The Book of Eli

I recently watched The Book of Eli. I don’t want to spoil the story, but it is about a man who has been wondering the world for thirty years following a catastrophe that caused civilization to collapse. Two things that are very scarce in this dystopian future: water and books. And one book in particular was blamed for the fall and purged from the Earth. It was a powerful book, some might have believed it to have magical incantations that could control the minds of an uneducated generation of men who had lost the ability to read. NB: The story was a bit tainted by that fixture of modern cinema, profanity. I guess it was necessary to reflect the vulgarity of a fallen, barbaric culture, but the story would have been just as powerful without it. 

So what was this book? It was a copy of the King James Bible, and I agree, it is the most powerful book in the world. In this story the world was dying of thirst, both spiritual and physical. Men guarded their sources of physical water with all their might. Eli guarded the source of spiritual water with his life.

So the question is begged, what if there were only one copy (or few copies) of the Bible left on Earth? Would we protect it with our lives? Would we memorize it like John, and metaphorically eat the whole book? Would we stand for the Word, even if it mean martyrdom, like Stephen, or would we turn away sorrowfully, like the rich young man?

In real life, as in this movie, the Word of God has survived through great tribulations. We are told in the second book of Kings that there was a time when the people of God had been without His Word and it was found:

8 And Hilkiah the high priest said to Shaphan the secretary, “I have found ithe Book of the Law in the house of the Lord.” And Hilkiah gave the book to Shaphan, and he read it. 9 And Shaphan the secretary came to the king, and reported to the king, “Your servants have emptied out the money that was found in the house and have delivered it into the hand of the workmen who have the oversight of the house of the Lord.” 10 Then Shaphan the secretary told the king, “Hilkiah the priest has given me a book.” And Shaphan read it before the king.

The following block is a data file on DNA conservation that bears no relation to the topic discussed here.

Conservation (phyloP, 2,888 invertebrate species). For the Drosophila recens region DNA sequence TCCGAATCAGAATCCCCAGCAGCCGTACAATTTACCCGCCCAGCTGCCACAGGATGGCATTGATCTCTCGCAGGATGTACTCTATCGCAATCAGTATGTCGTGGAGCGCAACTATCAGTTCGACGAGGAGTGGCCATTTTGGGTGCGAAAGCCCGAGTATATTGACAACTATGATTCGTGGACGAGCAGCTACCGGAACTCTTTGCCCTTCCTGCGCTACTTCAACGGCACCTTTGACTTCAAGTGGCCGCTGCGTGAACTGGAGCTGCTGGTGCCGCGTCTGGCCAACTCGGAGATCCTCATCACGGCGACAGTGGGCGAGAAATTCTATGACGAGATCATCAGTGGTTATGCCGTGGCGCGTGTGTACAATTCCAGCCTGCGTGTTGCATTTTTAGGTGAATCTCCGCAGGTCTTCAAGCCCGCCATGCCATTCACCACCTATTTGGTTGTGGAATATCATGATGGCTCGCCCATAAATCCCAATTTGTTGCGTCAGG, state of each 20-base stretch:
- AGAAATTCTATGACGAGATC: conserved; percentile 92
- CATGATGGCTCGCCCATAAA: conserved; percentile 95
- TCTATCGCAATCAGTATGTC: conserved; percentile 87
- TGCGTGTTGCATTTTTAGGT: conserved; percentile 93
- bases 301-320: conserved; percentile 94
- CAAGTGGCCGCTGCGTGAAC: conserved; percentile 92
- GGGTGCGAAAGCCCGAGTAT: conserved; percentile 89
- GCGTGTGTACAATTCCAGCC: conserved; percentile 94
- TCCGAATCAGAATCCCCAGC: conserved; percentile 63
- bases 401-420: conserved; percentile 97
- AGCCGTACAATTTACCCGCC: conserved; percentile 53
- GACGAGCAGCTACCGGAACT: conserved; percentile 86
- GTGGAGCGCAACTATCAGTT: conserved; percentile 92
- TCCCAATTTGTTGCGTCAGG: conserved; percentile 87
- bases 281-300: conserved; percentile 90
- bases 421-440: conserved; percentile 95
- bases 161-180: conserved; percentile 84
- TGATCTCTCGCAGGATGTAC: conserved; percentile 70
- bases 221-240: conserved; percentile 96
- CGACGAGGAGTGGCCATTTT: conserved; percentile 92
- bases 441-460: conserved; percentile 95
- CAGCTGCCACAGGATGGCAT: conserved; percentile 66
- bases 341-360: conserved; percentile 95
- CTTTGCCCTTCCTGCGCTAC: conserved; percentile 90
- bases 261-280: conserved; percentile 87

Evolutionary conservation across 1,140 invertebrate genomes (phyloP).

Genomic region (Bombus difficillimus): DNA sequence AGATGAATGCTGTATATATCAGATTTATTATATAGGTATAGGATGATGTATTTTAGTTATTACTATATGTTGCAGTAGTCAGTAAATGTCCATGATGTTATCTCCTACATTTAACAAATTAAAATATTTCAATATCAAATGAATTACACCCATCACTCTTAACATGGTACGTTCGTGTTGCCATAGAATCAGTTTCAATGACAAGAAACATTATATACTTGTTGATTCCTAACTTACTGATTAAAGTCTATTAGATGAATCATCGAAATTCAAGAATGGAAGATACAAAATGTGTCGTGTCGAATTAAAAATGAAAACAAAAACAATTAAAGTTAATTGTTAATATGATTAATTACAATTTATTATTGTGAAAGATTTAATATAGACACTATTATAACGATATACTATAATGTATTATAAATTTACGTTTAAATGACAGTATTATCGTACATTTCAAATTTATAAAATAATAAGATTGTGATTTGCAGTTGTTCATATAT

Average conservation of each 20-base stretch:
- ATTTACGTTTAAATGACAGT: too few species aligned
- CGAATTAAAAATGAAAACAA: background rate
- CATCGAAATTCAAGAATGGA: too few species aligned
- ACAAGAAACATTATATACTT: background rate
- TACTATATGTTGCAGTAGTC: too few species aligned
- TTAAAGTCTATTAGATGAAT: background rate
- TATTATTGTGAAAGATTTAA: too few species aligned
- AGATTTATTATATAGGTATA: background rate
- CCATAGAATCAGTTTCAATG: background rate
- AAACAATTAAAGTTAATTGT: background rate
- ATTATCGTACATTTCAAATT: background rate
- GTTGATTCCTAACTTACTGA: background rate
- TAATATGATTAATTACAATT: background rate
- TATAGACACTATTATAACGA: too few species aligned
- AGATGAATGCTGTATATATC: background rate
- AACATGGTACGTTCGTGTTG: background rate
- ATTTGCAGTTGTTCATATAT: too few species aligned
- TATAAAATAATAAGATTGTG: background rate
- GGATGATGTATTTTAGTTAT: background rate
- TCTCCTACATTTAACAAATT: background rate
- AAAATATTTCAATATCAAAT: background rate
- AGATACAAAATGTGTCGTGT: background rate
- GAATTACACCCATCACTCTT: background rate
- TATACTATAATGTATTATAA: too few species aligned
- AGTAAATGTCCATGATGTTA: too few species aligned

11 When the king heard the words of the Book of the Law, he tore his clothes. 12 And the king commanded Hilkiah the priest, and Ahikam the son of Shaphan, and Achbor the son of Micaiah, and Shaphan the secretary, and Asaiah the king’s servant, saying, 13 “Go, inquire of the Lord for me, and for the people, and for all Judah, concerning the words of this book that has been found. For great is the wrath of the Lord that is kindled against us, because our fathers have not obeyed the words of this book, to do according to all that is written concerning us.”

If we were to hear the Word of God for the first time, would we respond like King Josiah or the Ethiopian Eunuch and recognize the power of the Word? Or would we respond like so many of our time and disregard it or outright hate it?

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